IMF warns Hong Kong property market at risk of sharp fall
Soaring housing prices 'pose danger to city's economy' but threat fairly low in near term
The International Monetary Fund warned yesterday that Hong Kong's property market faced the risk of a sharp correction as prices had doubled from the trough in 2008.
Property prices, which have risen 20 per cent this year, posed a severe risk to the domestic economy because half of the outstanding loans in the city were based on real estate as collateral, the IMF said.
"A huge run-up in property prices in Hong Kong pose policy challenges to government authorities in the city," said Steven Barnett, the fund's Hong Kong mission chief.
Barnett said bank lending and domestic economic activity would face headwinds because of a sharp fall in property prices.
He said policies such as increasing land sales and ramping up construction of public housing for sale to the middle class were the keys to tackling the red-hot property market in Hong Kong, where gross domestic product is expected to expand 1.25 per cent this year, with an inflation rate of 3.75 per cent. The IMF projects GDP will expand 3 per cent next year.
Despite lukewarm economic conditions, Hong Kong's home prices have surged to become the world's most expensive, surpassing the heights of the property bubble in 1997 - which burst that year and put thousands of homeowners in negative equity.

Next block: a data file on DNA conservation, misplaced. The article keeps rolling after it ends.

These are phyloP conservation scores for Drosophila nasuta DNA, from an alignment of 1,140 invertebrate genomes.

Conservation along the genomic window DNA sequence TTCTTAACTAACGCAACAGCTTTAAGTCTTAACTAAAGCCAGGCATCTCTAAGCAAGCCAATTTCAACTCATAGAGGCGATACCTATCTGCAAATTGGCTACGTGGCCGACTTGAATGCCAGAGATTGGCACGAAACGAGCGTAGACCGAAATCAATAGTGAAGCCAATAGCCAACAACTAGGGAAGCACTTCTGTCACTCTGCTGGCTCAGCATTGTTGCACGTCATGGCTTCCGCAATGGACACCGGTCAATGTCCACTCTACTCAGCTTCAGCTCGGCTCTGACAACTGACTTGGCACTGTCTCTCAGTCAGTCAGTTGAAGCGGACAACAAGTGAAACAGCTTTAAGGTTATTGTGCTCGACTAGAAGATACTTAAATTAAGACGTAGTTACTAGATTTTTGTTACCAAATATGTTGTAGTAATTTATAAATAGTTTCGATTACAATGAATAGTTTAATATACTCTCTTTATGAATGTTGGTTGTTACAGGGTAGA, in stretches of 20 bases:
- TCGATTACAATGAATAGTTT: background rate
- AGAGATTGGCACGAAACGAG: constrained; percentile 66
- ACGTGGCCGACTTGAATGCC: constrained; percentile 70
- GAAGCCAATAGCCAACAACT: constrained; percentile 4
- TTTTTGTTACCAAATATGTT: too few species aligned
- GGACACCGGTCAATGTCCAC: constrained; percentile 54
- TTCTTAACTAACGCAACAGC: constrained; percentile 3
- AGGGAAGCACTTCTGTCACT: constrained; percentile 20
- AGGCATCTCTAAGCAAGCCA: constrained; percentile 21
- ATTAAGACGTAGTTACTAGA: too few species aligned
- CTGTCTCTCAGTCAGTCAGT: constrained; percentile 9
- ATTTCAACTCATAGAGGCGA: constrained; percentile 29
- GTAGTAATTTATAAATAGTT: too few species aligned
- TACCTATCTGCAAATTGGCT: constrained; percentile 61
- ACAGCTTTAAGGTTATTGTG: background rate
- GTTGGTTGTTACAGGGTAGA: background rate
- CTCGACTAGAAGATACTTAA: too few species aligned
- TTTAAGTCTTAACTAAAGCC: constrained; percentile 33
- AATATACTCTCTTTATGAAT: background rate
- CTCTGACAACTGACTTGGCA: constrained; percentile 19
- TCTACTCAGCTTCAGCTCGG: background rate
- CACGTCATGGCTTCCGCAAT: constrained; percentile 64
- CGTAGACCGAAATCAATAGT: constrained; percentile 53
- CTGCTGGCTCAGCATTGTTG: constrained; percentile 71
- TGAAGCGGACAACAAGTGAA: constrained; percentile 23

"The price increase in the mass market has been particularly pronounced of late, which is exacerbating affordability concerns," the IMF said in a report on the city released yesterday. "A combination of limited supply of new housing, strong demand from local and non-local purchasers, and low interest rates imported from the United States has been driving up prices."
Asked about leading indicators for Hong Kong's property market, Barnett said the fund looked at a wide range of statistics, such as the ratio of price to disposable income, demand-supply models and interest rate conditions.
"A sharp price correction would lead to falling collateral values and negative wealth effects, which could trigger an adverse feedback loop between economic activity, bank lending and the property market," the IMF report said.
The Washington-based fund said: "While the probability of a correction large enough to generate major macroeconomic and financial consequences is fairly low in the near term, the property sector is the main source of domestic economic risk."
Monetary Authority chief executive Norman Chan Tak-lam said he was pleased because the IMF agreed with the authority's prudent anti-cyclical measures for property mortgages.